The heartbroken families resolve to end their feud.
Shakespeare’s final play, The Tempest, is a farewell to the stage and rammed with magic and mystery.
Previously, Antonio, with King of Naples Alonso, overthrow Prospero who is cast out to sea with his three-year-old daughter, Miranda. They land on a magical island which they make home.
Years later, Alonso is on board a ship with his son Ferdinand, his brother Sebastian and Antonio nearing the island Prospero and Miranda have made home. Using his magic, and with help from his servant Ariel (a creature with special powers), Prospero conjures up a storm. Miranda watches the ship in the storm and begs her father to calm it.
The shipwrecked survivors wash up on different parts of the island.
At first sight, Miranda and Ferdinand fall in love but Prospero makes out that he is opposed to a wedding in order to test Ferdinand’s love for his daughter.
Meanwhile, shipwrecked Stephano and Trinculo, Alonso’s servants, meet a monster like man, Caliban, who is Prospero’s other servant. Caliban is overheard by Ariel when he suggests to the men that they should kill Prospero.
The men approach to kill Prospero but are distracted by glittering garments which Ariel has put out. They then run off in terror after seeing spirits.
Prospero sees that he has them all under his control and instead of taking his revenge for what they did to him years before, he offers them his mercy, restores all and gives up his magical powers.
As King Alonso grieves his son, Prospero reveals that he is alive and engaged to be married to Miranda. Alonso is over the moon to hear this news.
All are freed and happy and the play ends with Prospero asking for applause from the audience to demonstrate their enjoyment.
Commissioned by Queen Elizabeth I to celebrate the twelfth night of Christmas, Shakespeare’s romantic comedy, Twelfth Night (also referred to as Or What You Will), is a play packed full of fun, merriment and mischief making.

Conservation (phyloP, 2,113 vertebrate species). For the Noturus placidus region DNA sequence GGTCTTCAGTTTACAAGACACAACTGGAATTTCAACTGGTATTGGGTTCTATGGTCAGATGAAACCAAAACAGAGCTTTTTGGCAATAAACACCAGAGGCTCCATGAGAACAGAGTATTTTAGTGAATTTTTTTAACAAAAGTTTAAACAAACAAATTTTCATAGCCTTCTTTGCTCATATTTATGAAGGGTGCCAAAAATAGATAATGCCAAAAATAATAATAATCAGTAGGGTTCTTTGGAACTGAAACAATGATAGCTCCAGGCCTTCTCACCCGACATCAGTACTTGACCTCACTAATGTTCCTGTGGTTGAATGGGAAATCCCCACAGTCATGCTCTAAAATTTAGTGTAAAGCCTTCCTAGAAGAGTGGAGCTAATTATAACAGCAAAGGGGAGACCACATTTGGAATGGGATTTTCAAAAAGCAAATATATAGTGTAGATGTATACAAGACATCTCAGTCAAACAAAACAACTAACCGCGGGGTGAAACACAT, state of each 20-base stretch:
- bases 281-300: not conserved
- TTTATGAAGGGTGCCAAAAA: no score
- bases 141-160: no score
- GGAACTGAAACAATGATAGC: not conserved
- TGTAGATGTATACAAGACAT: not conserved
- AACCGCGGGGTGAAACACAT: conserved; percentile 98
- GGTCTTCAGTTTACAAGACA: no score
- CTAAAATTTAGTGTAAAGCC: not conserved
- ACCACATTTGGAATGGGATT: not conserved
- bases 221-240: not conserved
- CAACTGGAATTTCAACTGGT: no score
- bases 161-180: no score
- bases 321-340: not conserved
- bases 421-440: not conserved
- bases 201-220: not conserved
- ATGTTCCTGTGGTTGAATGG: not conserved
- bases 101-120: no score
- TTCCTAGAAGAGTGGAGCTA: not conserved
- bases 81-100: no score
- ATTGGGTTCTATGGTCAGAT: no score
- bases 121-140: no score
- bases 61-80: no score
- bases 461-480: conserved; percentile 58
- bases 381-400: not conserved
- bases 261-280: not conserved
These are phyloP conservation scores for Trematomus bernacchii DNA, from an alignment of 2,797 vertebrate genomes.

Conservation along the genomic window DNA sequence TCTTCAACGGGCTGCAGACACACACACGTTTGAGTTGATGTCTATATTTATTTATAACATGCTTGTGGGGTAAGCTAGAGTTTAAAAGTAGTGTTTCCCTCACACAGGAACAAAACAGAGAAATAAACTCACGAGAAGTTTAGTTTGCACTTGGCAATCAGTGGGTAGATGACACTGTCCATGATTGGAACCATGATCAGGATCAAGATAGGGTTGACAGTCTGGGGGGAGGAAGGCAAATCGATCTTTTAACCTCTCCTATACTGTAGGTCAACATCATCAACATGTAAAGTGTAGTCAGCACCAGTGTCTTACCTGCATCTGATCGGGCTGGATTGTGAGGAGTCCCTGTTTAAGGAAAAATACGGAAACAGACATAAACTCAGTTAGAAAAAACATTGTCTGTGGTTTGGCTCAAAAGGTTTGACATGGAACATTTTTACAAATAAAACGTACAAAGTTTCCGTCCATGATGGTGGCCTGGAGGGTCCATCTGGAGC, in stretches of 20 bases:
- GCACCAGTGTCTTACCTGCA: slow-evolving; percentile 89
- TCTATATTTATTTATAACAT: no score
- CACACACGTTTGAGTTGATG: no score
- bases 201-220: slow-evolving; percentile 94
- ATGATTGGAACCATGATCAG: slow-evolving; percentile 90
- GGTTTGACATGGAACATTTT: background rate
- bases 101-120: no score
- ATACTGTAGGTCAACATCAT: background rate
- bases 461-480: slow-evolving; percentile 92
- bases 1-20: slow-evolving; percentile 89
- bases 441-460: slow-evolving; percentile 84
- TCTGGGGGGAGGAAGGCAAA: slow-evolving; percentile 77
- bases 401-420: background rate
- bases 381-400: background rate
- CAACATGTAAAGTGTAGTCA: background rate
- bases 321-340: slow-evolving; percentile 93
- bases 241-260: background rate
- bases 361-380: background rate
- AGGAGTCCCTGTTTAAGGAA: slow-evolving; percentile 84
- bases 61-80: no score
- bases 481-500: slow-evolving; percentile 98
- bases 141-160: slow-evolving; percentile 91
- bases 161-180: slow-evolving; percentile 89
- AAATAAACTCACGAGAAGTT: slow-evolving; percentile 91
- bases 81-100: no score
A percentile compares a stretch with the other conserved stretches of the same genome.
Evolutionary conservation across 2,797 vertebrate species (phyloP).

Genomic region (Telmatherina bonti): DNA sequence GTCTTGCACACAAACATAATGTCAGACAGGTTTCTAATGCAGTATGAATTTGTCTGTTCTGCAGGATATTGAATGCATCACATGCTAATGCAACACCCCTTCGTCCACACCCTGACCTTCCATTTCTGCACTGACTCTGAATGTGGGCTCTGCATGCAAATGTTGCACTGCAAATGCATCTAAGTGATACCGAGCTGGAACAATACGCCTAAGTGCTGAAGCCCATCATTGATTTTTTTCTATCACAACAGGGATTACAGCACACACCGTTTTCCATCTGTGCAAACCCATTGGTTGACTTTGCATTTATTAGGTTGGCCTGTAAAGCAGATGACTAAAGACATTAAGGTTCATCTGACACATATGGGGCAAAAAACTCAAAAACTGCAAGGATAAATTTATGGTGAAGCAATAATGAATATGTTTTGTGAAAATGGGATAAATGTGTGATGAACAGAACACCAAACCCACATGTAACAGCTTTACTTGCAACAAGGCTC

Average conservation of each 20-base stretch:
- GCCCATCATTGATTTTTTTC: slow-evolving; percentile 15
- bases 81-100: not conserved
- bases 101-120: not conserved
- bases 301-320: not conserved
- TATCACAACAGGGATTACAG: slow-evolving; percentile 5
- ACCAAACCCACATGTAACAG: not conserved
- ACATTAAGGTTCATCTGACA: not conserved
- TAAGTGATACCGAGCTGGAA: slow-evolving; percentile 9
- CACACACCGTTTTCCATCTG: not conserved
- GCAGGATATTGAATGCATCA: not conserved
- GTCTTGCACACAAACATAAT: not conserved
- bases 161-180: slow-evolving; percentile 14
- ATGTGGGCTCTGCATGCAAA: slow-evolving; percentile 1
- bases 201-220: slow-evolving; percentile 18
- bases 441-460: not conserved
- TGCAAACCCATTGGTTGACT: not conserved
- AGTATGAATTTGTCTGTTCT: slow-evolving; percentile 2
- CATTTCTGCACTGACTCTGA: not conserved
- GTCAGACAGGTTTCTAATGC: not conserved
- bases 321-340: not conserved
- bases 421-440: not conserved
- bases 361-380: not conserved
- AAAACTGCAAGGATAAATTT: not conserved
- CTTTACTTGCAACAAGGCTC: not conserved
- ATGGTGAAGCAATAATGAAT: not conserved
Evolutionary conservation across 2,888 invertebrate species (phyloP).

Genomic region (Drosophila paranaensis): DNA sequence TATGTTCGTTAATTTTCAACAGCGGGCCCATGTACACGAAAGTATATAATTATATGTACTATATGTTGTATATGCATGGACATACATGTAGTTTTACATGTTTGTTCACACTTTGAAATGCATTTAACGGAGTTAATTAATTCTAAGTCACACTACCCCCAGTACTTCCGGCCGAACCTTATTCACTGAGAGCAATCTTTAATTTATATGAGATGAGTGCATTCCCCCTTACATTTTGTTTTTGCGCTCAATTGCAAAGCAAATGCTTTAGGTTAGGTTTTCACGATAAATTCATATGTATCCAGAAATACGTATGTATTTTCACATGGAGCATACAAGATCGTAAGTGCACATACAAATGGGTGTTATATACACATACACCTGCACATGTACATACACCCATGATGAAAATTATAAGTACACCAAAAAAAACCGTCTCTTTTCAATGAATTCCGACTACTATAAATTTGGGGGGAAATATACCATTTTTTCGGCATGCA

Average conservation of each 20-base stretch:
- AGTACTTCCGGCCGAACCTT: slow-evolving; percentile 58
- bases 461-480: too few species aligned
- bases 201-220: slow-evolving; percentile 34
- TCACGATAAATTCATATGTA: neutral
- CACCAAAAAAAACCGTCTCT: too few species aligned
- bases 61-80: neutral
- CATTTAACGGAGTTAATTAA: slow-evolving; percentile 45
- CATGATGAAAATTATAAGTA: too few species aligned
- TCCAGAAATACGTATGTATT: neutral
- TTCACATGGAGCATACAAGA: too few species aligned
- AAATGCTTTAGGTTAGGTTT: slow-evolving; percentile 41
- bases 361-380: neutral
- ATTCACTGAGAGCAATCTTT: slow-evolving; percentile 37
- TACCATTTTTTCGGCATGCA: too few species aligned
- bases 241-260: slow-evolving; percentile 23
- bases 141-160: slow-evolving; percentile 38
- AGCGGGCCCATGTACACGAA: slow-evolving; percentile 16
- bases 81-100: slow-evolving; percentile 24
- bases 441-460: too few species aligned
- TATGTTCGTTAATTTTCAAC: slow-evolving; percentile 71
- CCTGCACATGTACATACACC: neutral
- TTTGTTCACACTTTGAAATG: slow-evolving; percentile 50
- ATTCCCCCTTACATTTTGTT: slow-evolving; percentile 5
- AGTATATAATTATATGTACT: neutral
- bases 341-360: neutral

Twins Viola and Sebastian are separated by a shipwreck and Viola believes her brother to be dead (he has actually been rescued by a kind-hearted sea captain, Antonio). Viola soon makes the most of the opportunity to pose as Cesario, a male working for Duke Orsino, causing much confusion. Cesario is sent to Olivia to pass on the duke’s message of love, however, upon meeting the duke, she (Viola – who is now posing as the male Cesario) falls in love with him who is in love with Olivia, who in turn falls in love with Cesario (Viola). See, it is already really confusing!
Meanwhile, fun loving and mischief making Maria (Olivia’s servant), Sir Andrew Aguecheek (a drippy knight) and Sir Toby Belch (a pleasure-seeking jolly knight) plan to make a fool of the grumpy moralistic Puritanical Malvolio who has told them off for their noisy partying. Maria fakes a love letter from Olivia to Malvolio who falls for the ruse. He makes a complete fool of himself when he tries to woo Olivia. She naturally thinks he has gone bonkers so gets Sir Toby to lock him up.
Sir Toby sets up his friend Sir Andrew who is also in pursuit for the affections of Olivia. Sir Toby informs him that Cesario would like to fight him in a duel. The duel is a shambles. At this point, our friendly sea captain, Antonio, steps in thinking that Cesario is Sebastian and fights both Sir Toby and Sir Andrew. Antonio is then arrested and Sebastian and Olivia arrive, later followed by the duke and all is revealed. The grumpy Malvolio is released from prison and all end up happy.